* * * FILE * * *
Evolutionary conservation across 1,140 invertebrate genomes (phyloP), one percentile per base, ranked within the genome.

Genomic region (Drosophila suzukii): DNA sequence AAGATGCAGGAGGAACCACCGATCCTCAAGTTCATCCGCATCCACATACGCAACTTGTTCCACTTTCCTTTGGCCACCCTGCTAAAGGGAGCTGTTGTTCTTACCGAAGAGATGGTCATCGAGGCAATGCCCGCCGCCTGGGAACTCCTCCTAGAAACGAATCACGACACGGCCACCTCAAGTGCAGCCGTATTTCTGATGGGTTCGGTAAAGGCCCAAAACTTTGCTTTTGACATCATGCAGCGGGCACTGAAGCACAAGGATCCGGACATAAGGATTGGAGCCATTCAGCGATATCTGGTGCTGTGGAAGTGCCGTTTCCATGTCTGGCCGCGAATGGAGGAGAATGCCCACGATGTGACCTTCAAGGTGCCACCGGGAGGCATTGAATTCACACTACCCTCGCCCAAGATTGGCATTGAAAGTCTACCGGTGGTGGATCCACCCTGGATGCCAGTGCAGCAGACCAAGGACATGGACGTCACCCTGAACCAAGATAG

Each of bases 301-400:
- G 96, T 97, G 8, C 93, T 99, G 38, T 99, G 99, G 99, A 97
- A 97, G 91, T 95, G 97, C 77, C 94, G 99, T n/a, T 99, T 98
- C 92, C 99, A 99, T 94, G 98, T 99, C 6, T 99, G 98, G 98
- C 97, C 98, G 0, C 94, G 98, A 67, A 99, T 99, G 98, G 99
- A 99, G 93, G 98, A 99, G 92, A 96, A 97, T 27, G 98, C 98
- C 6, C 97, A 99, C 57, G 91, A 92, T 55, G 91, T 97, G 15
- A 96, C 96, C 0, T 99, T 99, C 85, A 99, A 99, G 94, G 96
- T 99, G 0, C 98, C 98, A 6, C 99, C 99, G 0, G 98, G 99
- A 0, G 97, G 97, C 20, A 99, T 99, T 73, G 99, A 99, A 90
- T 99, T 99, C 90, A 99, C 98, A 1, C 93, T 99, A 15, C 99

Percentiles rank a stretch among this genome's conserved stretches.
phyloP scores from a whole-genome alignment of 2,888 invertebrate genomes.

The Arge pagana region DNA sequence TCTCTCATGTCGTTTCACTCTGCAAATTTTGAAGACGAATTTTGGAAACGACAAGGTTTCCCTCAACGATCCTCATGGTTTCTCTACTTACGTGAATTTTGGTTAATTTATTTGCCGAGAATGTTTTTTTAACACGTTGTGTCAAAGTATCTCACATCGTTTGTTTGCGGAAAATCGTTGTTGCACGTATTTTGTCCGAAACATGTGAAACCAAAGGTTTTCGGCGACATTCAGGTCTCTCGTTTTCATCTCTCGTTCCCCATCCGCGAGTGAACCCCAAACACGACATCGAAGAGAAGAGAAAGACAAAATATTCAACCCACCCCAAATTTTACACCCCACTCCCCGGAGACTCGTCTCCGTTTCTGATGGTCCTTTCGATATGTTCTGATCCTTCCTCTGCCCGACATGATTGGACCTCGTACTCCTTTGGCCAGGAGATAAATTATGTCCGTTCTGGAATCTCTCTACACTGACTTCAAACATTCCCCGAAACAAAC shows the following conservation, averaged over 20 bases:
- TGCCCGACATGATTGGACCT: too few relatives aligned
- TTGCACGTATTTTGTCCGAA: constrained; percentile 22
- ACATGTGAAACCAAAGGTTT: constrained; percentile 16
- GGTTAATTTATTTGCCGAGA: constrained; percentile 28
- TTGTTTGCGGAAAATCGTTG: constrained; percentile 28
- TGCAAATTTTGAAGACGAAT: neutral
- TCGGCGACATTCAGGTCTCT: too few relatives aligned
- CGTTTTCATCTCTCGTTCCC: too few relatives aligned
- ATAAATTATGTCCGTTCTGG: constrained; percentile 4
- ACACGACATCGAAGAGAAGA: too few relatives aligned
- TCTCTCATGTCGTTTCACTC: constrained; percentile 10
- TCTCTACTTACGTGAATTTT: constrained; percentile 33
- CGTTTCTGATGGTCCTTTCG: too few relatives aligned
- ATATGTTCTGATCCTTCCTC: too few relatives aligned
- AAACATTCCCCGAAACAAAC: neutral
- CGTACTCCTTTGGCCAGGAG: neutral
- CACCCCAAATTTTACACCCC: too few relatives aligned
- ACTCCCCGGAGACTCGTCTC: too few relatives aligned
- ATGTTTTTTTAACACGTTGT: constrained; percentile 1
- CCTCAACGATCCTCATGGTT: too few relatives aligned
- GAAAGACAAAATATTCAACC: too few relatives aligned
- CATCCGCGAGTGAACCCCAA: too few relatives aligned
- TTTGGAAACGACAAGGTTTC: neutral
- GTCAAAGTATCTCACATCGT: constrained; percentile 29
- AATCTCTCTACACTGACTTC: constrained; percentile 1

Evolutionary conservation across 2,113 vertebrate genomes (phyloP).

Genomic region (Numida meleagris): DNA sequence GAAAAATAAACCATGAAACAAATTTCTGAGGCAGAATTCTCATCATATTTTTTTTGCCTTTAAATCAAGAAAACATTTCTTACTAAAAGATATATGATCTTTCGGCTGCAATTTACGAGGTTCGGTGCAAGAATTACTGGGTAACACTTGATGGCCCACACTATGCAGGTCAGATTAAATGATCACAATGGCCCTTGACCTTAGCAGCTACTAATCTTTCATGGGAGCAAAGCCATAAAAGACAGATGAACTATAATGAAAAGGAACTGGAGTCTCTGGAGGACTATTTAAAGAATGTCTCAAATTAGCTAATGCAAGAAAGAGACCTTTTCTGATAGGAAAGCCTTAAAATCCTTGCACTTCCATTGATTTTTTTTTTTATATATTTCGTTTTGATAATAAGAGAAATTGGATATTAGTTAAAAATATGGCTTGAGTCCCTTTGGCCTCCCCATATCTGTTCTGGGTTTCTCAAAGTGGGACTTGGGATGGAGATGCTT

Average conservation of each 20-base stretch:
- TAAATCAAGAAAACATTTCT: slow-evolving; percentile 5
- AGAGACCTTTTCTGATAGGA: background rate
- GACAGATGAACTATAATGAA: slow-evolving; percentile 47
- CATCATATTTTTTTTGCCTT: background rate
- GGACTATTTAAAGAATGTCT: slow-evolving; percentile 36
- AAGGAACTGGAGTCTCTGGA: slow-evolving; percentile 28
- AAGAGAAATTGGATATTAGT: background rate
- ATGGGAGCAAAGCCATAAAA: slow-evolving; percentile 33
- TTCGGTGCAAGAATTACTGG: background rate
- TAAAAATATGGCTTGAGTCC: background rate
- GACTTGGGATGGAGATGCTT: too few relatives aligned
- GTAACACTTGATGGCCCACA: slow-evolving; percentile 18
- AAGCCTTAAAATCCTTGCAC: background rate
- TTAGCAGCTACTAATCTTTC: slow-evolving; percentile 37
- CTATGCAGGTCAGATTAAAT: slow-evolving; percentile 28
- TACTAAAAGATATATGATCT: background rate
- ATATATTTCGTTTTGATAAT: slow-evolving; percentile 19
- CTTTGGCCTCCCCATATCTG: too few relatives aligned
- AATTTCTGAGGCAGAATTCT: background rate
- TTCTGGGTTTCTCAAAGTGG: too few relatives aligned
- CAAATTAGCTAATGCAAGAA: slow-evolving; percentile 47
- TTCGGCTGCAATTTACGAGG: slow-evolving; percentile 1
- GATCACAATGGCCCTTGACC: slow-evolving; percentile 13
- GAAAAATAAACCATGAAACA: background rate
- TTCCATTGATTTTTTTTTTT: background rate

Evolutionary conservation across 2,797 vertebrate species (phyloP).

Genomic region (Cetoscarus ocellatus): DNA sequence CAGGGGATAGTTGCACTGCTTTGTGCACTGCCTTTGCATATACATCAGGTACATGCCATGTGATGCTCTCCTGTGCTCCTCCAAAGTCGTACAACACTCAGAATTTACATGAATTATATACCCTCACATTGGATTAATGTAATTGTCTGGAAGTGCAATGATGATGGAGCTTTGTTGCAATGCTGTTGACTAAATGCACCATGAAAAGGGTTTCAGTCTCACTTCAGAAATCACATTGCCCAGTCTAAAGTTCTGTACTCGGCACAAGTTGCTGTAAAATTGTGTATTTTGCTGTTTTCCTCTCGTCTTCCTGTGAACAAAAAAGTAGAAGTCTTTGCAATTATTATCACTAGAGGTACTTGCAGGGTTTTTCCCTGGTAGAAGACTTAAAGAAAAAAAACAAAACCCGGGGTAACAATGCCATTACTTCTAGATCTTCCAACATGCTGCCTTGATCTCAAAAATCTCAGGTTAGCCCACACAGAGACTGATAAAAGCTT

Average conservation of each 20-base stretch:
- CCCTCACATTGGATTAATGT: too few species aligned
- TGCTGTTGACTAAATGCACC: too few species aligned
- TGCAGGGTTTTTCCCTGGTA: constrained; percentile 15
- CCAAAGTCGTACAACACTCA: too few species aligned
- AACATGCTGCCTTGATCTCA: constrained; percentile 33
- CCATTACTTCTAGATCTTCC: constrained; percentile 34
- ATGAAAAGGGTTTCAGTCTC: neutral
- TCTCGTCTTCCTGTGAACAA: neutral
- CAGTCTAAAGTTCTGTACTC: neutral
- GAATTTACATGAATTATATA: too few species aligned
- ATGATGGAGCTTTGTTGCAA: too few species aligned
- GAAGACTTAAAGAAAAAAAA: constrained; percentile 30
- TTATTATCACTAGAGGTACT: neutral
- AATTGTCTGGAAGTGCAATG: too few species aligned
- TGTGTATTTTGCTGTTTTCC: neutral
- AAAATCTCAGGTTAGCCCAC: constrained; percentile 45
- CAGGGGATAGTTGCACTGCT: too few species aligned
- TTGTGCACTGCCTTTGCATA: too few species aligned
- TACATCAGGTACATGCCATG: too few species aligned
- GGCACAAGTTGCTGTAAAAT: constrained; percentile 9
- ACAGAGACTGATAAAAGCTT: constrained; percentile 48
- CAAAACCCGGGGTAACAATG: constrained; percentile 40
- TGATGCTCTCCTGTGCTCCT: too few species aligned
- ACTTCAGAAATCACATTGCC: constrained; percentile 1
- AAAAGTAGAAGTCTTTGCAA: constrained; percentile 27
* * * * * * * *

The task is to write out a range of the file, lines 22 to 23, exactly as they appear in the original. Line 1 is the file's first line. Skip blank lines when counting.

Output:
- TGCAAATTTTGAAGACGAAT: neutral
- TCGGCGACATTCAGGTCTCT: too few relatives aligned